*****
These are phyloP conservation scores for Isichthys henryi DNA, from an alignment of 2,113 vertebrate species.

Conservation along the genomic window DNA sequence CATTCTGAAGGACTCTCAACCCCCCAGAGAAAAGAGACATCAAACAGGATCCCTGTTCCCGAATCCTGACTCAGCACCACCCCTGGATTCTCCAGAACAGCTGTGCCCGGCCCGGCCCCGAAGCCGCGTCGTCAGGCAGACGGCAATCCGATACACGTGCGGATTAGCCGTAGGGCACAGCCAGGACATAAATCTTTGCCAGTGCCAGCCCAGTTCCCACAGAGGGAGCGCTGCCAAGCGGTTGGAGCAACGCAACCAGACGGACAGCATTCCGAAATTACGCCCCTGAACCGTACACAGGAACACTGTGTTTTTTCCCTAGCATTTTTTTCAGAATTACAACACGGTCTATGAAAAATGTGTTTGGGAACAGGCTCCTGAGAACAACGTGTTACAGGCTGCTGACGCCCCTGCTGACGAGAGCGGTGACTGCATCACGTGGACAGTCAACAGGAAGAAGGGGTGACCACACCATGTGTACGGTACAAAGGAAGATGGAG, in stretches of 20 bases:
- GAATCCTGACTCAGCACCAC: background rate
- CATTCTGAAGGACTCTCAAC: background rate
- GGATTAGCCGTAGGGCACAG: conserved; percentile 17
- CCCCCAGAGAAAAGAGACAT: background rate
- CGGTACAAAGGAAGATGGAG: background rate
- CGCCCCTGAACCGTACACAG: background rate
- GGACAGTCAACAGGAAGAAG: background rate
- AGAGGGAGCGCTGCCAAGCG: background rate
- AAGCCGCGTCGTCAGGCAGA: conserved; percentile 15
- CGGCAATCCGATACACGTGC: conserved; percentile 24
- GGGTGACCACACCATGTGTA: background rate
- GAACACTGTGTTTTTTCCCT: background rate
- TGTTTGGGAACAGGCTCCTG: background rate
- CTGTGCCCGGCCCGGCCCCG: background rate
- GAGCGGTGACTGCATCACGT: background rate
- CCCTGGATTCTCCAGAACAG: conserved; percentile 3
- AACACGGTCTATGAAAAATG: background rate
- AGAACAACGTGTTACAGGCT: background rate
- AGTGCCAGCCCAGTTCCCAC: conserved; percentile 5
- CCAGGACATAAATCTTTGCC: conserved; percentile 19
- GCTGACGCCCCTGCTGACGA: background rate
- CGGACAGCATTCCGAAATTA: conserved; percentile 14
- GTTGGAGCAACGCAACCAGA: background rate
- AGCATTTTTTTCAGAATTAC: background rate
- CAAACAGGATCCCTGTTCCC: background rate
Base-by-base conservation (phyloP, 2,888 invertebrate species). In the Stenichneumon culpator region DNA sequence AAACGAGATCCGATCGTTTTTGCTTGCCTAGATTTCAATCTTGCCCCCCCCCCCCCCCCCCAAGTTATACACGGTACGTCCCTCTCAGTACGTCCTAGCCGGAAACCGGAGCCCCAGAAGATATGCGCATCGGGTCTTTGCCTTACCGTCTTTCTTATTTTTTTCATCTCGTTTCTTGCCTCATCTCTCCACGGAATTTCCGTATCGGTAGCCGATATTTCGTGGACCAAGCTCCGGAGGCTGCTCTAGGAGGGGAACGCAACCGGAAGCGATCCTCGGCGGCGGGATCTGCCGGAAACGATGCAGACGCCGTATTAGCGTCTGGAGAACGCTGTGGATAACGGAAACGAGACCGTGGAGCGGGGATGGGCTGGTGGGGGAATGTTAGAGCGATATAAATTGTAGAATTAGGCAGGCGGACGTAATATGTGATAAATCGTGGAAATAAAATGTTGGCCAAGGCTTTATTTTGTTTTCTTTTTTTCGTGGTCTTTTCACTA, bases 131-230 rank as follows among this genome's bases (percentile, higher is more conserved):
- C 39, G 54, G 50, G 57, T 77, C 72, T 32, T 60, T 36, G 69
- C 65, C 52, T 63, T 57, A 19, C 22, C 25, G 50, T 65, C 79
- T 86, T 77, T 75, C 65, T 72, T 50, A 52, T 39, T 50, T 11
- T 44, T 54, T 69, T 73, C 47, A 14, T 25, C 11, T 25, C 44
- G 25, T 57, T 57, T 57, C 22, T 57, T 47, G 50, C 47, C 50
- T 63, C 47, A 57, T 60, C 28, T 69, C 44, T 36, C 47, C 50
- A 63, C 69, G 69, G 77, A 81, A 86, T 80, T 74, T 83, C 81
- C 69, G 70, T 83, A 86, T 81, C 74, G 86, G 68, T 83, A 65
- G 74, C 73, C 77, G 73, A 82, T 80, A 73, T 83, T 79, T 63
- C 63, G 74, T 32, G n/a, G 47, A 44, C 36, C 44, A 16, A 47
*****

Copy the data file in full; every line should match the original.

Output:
These are phyloP conservation scores for Isichthys henryi DNA, from an alignment of 2,113 vertebrate species.

Conservation along the genomic window DNA sequence CATTCTGAAGGACTCTCAACCCCCCAGAGAAAAGAGACATCAAACAGGATCCCTGTTCCCGAATCCTGACTCAGCACCACCCCTGGATTCTCCAGAACAGCTGTGCCCGGCCCGGCCCCGAAGCCGCGTCGTCAGGCAGACGGCAATCCGATACACGTGCGGATTAGCCGTAGGGCACAGCCAGGACATAAATCTTTGCCAGTGCCAGCCCAGTTCCCACAGAGGGAGCGCTGCCAAGCGGTTGGAGCAACGCAACCAGACGGACAGCATTCCGAAATTACGCCCCTGAACCGTACACAGGAACACTGTGTTTTTTCCCTAGCATTTTTTTCAGAATTACAACACGGTCTATGAAAAATGTGTTTGGGAACAGGCTCCTGAGAACAACGTGTTACAGGCTGCTGACGCCCCTGCTGACGAGAGCGGTGACTGCATCACGTGGACAGTCAACAGGAAGAAGGGGTGACCACACCATGTGTACGGTACAAAGGAAGATGGAG, in stretches of 20 bases:
- GAATCCTGACTCAGCACCAC: background rate
- CATTCTGAAGGACTCTCAAC: background rate
- GGATTAGCCGTAGGGCACAG: conserved; percentile 17
- CCCCCAGAGAAAAGAGACAT: background rate
- CGGTACAAAGGAAGATGGAG: background rate
- CGCCCCTGAACCGTACACAG: background rate
- GGACAGTCAACAGGAAGAAG: background rate
- AGAGGGAGCGCTGCCAAGCG: background rate
- AAGCCGCGTCGTCAGGCAGA: conserved; percentile 15
- CGGCAATCCGATACACGTGC: conserved; percentile 24
- GGGTGACCACACCATGTGTA: background rate
- GAACACTGTGTTTTTTCCCT: background rate
- TGTTTGGGAACAGGCTCCTG: background rate
- CTGTGCCCGGCCCGGCCCCG: background rate
- GAGCGGTGACTGCATCACGT: background rate
- CCCTGGATTCTCCAGAACAG: conserved; percentile 3
- AACACGGTCTATGAAAAATG: background rate
- AGAACAACGTGTTACAGGCT: background rate
- AGTGCCAGCCCAGTTCCCAC: conserved; percentile 5
- CCAGGACATAAATCTTTGCC: conserved; percentile 19
- GCTGACGCCCCTGCTGACGA: background rate
- CGGACAGCATTCCGAAATTA: conserved; percentile 14
- GTTGGAGCAACGCAACCAGA: background rate
- AGCATTTTTTTCAGAATTAC: background rate
- CAAACAGGATCCCTGTTCCC: background rate
Base-by-base conservation (phyloP, 2,888 invertebrate species). In the Stenichneumon culpator region DNA sequence AAACGAGATCCGATCGTTTTTGCTTGCCTAGATTTCAATCTTGCCCCCCCCCCCCCCCCCCAAGTTATACACGGTACGTCCCTCTCAGTACGTCCTAGCCGGAAACCGGAGCCCCAGAAGATATGCGCATCGGGTCTTTGCCTTACCGTCTTTCTTATTTTTTTCATCTCGTTTCTTGCCTCATCTCTCCACGGAATTTCCGTATCGGTAGCCGATATTTCGTGGACCAAGCTCCGGAGGCTGCTCTAGGAGGGGAACGCAACCGGAAGCGATCCTCGGCGGCGGGATCTGCCGGAAACGATGCAGACGCCGTATTAGCGTCTGGAGAACGCTGTGGATAACGGAAACGAGACCGTGGAGCGGGGATGGGCTGGTGGGGGAATGTTAGAGCGATATAAATTGTAGAATTAGGCAGGCGGACGTAATATGTGATAAATCGTGGAAATAAAATGTTGGCCAAGGCTTTATTTTGTTTTCTTTTTTTCGTGGTCTTTTCACTA, bases 131-230 rank as follows among this genome's bases (percentile, higher is more conserved):
- C 39, G 54, G 50, G 57, T 77, C 72, T 32, T 60, T 36, G 69
- C 65, C 52, T 63, T 57, A 19, C 22, C 25, G 50, T 65, C 79
- T 86, T 77, T 75, C 65, T 72, T 50, A 52, T 39, T 50, T 11
- T 44, T 54, T 69, T 73, C 47, A 14, T 25, C 11, T 25, C 44
- G 25, T 57, T 57, T 57, C 22, T 57, T 47, G 50, C 47, C 50
- T 63, C 47, A 57, T 60, C 28, T 69, C 44, T 36, C 47, C 50
- A 63, C 69, G 69, G 77, A 81, A 86, T 80, T 74, T 83, C 81
- C 69, G 70, T 83, A 86, T 81, C 74, G 86, G 68, T 83, A 65
- G 74, C 73, C 77, G 73, A 82, T 80, A 73, T 83, T 79, T 63
- C 63, G 74, T 32, G n/a, G 47, A 44, C 36, C 44, A 16, A 47